Description

As close to barefoot as you'll care to get.

Running with minimal footwear lets you utilize the natural advantages of your body's biomechanical structure, but it can also hurt like hell if your shoes aren't up to the task. The Saucony Women's Hattori Running Shoes feature an ultra-minimilist design that gives you the freeing feeling of running sans shoes while also protecting the soft sides of your feet. Saucony recommends using these shoes as a training tool one or two days a week to enhance your pre-race running regimen.

  • Nearly nonexistent uppers use super-light mesh and a synthetic exoskeleton really cut down on weight
  • XT-900 impact pads on the heels, balls, and toe-off points protect your feet from rough terrain and increase the life of these shoes
  • The zero heel-to-forefoot drop creates virtually flat footbeds for barefoot-like feel and no pronation correction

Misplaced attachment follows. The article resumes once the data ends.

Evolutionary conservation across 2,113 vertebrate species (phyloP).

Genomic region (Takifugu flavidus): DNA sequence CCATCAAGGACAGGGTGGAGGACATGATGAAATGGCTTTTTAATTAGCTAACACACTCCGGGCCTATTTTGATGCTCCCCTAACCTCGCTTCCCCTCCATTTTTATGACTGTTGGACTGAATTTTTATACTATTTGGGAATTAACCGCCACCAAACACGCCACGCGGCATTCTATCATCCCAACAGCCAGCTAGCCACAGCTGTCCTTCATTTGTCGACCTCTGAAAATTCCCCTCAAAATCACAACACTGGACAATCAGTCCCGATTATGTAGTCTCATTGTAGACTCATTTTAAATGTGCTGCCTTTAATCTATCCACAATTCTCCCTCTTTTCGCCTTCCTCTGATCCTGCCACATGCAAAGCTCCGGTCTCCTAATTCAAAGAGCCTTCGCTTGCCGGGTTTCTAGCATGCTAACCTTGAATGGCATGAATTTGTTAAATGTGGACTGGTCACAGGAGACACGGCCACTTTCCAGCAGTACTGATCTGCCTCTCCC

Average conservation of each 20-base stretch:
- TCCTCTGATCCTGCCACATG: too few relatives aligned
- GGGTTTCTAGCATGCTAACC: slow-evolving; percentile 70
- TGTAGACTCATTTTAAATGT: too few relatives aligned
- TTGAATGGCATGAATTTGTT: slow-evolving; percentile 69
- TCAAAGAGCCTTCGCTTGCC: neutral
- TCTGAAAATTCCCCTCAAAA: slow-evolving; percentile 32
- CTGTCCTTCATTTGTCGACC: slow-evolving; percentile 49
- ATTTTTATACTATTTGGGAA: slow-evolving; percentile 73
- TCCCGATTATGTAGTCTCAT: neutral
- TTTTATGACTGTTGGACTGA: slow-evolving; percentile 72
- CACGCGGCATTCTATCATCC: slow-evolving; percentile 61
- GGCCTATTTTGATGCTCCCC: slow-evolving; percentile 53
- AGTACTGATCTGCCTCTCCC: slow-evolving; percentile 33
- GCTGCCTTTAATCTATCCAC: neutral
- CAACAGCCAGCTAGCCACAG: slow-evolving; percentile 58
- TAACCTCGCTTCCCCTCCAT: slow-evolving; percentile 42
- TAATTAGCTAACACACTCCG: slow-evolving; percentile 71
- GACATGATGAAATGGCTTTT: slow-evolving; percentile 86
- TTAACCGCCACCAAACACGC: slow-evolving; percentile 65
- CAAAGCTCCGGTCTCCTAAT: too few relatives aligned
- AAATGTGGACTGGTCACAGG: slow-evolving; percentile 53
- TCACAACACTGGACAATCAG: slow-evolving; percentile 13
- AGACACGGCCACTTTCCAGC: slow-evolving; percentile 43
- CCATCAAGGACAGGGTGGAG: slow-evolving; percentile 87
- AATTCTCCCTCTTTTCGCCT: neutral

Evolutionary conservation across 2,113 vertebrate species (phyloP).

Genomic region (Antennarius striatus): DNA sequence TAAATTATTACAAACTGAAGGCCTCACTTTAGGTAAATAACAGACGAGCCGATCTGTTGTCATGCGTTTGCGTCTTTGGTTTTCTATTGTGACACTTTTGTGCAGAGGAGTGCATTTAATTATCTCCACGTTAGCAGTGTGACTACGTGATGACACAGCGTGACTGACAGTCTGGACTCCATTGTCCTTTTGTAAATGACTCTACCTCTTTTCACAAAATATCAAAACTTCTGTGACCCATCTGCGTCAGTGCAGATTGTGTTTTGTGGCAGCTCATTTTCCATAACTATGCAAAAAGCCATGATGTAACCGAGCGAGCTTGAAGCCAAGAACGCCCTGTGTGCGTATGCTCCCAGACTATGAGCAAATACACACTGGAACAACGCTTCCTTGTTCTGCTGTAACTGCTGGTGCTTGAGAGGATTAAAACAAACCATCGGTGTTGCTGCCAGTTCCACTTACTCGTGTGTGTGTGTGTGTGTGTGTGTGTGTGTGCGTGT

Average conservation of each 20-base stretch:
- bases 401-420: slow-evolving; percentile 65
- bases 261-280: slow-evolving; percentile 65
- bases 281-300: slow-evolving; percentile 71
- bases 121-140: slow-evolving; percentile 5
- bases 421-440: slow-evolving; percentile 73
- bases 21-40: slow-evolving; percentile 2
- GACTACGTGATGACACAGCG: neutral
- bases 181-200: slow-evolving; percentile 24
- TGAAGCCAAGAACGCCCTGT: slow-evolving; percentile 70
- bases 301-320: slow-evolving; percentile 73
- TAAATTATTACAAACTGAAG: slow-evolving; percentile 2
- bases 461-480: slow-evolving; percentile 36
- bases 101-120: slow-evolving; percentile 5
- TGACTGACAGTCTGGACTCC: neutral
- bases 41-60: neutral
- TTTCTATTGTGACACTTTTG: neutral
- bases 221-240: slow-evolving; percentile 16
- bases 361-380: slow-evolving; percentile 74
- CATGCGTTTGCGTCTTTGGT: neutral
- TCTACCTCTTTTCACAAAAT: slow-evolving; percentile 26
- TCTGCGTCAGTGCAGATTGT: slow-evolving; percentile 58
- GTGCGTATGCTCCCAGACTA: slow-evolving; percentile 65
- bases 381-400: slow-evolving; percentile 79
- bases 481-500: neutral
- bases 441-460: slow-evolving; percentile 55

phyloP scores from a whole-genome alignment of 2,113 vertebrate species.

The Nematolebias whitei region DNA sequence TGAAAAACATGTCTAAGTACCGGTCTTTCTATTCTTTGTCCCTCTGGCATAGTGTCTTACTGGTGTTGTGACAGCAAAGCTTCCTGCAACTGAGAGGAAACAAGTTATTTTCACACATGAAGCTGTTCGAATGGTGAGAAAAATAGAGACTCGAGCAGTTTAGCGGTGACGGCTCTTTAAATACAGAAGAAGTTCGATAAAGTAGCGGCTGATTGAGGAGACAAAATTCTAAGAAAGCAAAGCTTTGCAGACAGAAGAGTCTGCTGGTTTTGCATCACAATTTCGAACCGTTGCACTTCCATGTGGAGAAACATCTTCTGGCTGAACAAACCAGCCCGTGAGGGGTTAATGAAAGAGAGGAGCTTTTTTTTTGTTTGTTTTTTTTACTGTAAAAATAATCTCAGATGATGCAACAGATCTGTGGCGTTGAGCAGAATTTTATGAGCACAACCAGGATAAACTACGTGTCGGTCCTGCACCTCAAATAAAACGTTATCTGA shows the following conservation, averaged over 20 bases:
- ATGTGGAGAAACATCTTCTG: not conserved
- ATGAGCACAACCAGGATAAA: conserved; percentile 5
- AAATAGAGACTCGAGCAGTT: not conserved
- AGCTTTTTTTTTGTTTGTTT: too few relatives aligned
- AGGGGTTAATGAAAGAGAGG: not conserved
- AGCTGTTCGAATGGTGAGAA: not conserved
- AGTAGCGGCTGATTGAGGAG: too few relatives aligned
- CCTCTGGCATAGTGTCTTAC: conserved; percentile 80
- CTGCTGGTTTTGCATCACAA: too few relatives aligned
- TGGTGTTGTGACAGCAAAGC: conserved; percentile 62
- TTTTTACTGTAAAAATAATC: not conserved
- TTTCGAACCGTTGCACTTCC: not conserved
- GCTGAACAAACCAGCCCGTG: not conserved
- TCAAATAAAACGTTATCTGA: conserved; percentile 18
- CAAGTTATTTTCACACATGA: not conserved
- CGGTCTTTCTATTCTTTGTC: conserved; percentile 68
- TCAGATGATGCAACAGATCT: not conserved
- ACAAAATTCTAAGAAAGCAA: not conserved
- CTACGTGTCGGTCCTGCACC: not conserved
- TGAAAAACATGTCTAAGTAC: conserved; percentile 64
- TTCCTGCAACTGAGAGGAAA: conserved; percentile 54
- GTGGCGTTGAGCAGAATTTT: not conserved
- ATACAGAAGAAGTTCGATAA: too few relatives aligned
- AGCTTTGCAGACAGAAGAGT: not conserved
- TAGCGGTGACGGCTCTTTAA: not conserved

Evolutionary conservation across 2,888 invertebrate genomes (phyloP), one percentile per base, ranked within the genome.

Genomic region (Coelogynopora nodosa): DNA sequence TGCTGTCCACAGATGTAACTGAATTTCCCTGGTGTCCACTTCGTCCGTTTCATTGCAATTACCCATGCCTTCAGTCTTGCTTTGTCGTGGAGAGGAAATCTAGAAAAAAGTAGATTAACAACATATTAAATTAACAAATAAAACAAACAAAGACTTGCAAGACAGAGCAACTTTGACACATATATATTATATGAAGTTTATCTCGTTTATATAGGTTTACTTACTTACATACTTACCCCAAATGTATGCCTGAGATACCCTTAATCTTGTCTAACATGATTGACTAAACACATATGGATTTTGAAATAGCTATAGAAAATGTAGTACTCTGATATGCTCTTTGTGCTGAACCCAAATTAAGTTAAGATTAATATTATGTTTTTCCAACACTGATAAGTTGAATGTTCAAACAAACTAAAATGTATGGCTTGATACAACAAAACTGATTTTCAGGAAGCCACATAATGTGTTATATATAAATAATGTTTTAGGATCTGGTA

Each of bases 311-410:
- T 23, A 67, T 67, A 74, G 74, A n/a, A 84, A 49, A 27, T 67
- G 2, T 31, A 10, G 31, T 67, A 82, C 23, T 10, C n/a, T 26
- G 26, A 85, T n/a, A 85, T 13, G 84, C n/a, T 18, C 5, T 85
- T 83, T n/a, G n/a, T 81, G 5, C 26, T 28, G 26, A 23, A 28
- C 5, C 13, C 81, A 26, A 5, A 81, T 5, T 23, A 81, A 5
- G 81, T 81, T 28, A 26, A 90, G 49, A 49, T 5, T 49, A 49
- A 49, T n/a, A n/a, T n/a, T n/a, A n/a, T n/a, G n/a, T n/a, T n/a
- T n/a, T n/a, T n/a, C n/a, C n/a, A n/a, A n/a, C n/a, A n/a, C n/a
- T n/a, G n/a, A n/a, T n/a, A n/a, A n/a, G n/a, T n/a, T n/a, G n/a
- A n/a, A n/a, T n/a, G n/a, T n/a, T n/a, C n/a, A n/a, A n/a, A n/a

• Wide toe boxes and flex grooves directly behind the metatarsals let your toes flex for a natural push off
  • Note: Saucony cautions that it can take time (weeks) for your feet and legs to adapt to minimal footwear, so start off slow (1 day per week for short distances) if you're used to a more structured shoe

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Saucony Hattori Running Shoe - Women's

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Here's what others have to say...

3 5

Slip-on vs.Lace -up

I tried both this and the newer lace-up version of this super lightweight shoe, but sent this one back. These easily run a half size small, and are quite difficult to get on. I didn't feel like the heel tab adjust was of any use to me. They are comfortable enough without a sock, however the laced version runs true to size and allows room for that option. The laced version also has a roomier toebox and more width across the ball of the foot. If you have narrow feet and/or low-profile toes you might like the slip-on model better. Both are ridiculously light and compact, and I plan to take them backpacking for river crossing and camp shoes as well as general hiking and running.